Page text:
“It is a full course load, so I’m very well-prepared to have some late nights,” said Zhang, who is about halfway to the 180 credits she needs to graduate, which Zhang says should happen in 2026 — only a year after her original graduation year — as she plans to keep taking 20-credit winter quarters along with some online classes the rest of the year.

Then there’s the equipment. Zhang has played versions of Callaway’s Apex Pro irons since she was 13 years old, but now she’s gaming the Forged Star irons, which she says have helped with her distance control as the Apex Pros had a tendency to be “too hot” on random strikes. She’s got the new Ai Smoke woods in the bag, too, along with the Ai One putter.

Admittedly, Zhang is still in a transition period with the fresh clubs, especially the flatstick.

“Quite interesting of a journey to find my putting back a little bit,” said Zhang, who had a lot of success with an Odyssey Tri-Hot 5K Double Wide.

But then she lost her trusty putter while riding with her dad on a train in London prior to the AIG Women’s Open. Struggles on the greens began almost immediately, and despite best efforts to replicate the putter, Zhang has had just one top-10 since.

“Hopefully, we’re just going to have the confidence to keep rolling putts,” Zhang said.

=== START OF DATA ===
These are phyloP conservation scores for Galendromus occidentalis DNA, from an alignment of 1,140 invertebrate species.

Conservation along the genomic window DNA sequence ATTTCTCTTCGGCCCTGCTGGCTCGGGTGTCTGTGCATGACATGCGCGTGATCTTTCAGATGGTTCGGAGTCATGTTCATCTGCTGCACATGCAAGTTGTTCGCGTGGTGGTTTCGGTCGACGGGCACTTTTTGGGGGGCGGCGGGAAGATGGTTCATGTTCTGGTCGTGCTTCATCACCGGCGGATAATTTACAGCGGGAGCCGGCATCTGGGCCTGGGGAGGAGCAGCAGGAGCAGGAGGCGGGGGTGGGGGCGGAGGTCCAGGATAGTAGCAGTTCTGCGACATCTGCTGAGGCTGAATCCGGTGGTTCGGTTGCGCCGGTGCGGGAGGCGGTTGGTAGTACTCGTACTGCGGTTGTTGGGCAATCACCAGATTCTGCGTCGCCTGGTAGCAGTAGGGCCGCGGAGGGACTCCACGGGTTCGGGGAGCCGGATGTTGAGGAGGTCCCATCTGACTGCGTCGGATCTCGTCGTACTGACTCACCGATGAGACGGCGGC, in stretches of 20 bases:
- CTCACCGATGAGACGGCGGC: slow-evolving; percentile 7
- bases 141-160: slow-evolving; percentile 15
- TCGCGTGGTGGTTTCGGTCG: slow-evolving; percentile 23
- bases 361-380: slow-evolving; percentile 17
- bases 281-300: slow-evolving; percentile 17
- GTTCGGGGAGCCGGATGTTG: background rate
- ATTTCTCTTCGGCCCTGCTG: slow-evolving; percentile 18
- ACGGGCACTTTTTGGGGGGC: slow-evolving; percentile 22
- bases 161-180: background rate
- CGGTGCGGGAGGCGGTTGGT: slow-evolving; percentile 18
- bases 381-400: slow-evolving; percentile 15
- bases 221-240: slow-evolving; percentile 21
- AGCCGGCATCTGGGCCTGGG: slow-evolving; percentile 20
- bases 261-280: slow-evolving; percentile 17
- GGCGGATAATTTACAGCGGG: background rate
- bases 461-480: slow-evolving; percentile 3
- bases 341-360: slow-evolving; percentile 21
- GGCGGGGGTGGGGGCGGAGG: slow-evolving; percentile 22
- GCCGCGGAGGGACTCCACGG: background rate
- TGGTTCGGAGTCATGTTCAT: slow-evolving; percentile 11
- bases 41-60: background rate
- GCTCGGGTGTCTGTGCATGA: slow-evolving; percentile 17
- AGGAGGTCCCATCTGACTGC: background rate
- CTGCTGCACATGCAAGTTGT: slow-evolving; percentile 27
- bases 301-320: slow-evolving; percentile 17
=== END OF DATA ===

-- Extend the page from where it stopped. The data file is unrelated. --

The last stressor, and arguably the biggest, for Zhang in recent months has been her health. Zhang assures that it’s not anything crazy but rather more of a desire to optimize her performance while playing a grueling, global schedule. She has started working with a nutritionist and been undergoing tests to find out why her and food, well, just aren’t getting along like they used to.

“I would eat vegetables and be bloated, which is not necessarily too normal,” Zhang said.

Zhang currently is on a break from gluten, dairy and most depressingly, soy. “I’m Asian, Chinese … so that’s not great,” Zhang quipped.

“I’ll obviously like reintroduce these things, but as of the moment we’re trying to figure out what’s happening,” Zhang explained, before adding, “I mean, at least I can eat rice.”

Zhang hopes to have answers in the next month or two. During that time, she’ll be practicing — and hopefully, resting, too. After this week, Zhang doesn’t plan to compete again until the LPGA’s event at Palos Verdes in late March. She’ll skip the entire first Asian Swing and four events total.

Even with the Olympics and Solheim Cup both slated for later this year, Zhang is confident she’ll have enough opportunity to qualify for those events.

Though she’s learning to take more breaks, and to say no, she’s still a grinder.

Zhang talks about how when she’s at Stanford, she’s surrounded by so many like-minded individuals who are both talented and hardworking.

“Everyone around me is doing such crazy things,” Zhang says. “Some friends are doing start-ups already. Some people are entering the internship business and have already gotten into very top, top companies.

“So, everyone in their own right is grinding, and it’s a really good environment for me to also do the same.”